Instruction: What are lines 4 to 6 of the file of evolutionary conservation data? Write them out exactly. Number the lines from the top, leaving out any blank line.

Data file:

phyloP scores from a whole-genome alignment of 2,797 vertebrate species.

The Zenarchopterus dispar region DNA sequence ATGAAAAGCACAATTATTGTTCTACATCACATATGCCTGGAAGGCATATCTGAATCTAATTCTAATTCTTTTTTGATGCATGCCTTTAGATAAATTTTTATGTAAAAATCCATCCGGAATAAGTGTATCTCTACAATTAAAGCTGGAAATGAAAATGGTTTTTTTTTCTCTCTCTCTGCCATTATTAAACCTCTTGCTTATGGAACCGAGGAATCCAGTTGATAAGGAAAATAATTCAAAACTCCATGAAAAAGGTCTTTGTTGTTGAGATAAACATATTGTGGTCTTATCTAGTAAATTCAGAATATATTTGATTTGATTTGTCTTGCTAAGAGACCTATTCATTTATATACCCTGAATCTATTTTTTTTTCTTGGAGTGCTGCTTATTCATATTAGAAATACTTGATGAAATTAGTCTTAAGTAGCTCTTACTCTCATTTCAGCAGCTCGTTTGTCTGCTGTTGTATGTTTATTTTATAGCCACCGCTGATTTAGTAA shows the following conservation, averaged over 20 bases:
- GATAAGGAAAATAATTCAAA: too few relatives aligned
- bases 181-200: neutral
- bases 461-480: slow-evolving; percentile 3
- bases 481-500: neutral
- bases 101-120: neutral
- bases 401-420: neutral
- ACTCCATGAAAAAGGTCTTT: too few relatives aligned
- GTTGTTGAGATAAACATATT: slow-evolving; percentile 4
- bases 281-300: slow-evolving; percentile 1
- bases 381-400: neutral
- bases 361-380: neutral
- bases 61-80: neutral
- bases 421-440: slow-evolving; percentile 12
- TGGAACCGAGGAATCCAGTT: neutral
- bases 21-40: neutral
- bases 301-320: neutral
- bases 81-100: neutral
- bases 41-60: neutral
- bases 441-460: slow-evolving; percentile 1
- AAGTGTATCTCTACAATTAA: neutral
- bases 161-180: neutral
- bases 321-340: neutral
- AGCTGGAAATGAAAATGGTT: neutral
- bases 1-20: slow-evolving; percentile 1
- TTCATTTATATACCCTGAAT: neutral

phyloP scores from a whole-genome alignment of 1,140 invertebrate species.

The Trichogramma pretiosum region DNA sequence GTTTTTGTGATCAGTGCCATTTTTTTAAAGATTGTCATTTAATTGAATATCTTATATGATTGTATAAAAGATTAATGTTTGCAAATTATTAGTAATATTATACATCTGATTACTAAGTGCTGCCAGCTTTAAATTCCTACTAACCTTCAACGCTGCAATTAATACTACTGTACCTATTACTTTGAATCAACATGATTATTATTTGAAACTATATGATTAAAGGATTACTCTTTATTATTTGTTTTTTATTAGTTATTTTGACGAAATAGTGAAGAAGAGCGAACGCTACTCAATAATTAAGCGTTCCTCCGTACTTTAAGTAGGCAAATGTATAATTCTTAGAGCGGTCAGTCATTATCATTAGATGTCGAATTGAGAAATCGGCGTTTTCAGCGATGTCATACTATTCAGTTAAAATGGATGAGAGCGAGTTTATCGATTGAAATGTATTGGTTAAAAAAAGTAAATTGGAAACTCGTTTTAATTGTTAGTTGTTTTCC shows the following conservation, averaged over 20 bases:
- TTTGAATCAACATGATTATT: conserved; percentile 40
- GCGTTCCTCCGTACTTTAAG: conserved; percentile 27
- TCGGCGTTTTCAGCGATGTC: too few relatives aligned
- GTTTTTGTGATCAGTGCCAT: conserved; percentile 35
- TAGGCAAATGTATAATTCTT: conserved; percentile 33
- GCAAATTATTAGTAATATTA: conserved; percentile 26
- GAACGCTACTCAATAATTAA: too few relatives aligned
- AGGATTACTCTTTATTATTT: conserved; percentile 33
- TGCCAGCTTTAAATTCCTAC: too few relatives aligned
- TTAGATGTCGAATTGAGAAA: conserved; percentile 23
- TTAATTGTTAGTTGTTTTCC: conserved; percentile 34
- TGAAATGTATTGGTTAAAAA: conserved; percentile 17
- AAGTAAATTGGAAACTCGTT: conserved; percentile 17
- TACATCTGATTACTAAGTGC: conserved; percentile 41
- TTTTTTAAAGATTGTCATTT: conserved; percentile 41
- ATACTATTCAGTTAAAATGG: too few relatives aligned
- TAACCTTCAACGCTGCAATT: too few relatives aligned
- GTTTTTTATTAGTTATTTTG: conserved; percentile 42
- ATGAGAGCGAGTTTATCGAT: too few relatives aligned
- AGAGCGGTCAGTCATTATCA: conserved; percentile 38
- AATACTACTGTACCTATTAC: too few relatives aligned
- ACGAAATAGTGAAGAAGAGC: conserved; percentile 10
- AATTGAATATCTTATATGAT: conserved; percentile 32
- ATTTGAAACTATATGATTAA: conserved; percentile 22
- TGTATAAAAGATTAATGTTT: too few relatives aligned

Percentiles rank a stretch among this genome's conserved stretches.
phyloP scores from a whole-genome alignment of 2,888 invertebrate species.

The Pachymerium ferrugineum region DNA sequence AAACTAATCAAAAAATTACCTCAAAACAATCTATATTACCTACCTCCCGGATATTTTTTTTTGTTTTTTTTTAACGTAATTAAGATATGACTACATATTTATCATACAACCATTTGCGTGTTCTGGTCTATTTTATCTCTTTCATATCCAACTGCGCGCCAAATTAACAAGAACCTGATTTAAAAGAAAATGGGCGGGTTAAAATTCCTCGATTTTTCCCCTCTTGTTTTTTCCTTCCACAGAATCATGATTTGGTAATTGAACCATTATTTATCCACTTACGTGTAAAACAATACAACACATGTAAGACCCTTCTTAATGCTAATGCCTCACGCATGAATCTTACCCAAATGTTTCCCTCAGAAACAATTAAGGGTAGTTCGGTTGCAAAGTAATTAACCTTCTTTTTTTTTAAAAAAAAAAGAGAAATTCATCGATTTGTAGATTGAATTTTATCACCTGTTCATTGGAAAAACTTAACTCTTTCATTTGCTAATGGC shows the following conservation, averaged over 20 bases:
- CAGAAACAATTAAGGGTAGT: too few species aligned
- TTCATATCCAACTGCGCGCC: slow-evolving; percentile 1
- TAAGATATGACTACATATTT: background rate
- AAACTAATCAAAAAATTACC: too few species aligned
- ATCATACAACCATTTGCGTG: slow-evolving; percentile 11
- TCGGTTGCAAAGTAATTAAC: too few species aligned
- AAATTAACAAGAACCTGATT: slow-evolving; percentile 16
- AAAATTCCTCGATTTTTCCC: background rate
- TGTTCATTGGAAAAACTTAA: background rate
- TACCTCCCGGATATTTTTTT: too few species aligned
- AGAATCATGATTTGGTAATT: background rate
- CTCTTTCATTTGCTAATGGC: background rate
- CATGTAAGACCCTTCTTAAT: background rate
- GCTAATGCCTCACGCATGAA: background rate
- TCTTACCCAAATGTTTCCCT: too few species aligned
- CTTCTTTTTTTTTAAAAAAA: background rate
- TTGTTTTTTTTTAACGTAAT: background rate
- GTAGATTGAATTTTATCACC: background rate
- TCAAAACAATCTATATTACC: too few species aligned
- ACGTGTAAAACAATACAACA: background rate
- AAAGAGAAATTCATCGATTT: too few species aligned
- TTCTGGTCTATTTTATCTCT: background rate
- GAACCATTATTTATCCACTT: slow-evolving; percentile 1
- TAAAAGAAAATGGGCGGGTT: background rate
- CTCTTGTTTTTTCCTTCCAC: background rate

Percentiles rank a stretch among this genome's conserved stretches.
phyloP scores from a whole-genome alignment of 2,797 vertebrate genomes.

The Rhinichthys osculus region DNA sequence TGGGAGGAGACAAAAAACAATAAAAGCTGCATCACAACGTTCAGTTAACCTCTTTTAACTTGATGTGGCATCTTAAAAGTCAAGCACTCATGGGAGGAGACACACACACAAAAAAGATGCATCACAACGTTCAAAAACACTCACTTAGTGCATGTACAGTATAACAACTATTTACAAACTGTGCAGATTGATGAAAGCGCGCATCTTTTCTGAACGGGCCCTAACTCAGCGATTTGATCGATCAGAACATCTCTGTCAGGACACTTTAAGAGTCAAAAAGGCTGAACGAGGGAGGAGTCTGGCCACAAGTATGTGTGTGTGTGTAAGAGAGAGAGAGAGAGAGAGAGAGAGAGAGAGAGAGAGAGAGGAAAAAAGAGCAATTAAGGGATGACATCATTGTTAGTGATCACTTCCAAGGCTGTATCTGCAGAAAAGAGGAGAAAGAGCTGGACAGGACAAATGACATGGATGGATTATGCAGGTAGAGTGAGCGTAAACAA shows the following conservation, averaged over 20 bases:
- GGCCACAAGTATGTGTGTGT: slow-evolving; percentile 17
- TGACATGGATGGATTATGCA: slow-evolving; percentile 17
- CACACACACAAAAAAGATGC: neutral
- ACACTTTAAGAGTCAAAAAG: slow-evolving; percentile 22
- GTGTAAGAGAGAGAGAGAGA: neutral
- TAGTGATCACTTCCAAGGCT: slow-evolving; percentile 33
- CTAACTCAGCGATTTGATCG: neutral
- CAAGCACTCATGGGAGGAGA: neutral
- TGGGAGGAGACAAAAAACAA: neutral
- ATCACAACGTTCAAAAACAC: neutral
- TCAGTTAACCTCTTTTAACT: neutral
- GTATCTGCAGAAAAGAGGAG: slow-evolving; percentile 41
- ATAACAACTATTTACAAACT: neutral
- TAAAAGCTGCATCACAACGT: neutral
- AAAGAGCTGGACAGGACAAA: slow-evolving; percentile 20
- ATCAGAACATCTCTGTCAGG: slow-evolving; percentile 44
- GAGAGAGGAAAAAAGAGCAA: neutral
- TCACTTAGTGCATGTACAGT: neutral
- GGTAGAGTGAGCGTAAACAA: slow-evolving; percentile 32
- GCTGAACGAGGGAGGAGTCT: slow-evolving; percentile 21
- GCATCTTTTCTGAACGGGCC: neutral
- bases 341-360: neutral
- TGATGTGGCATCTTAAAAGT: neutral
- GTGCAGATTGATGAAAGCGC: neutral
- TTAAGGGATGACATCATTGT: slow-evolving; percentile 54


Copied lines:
- bases 181-200: neutral
- bases 461-480: slow-evolving; percentile 3
- bases 481-500: neutral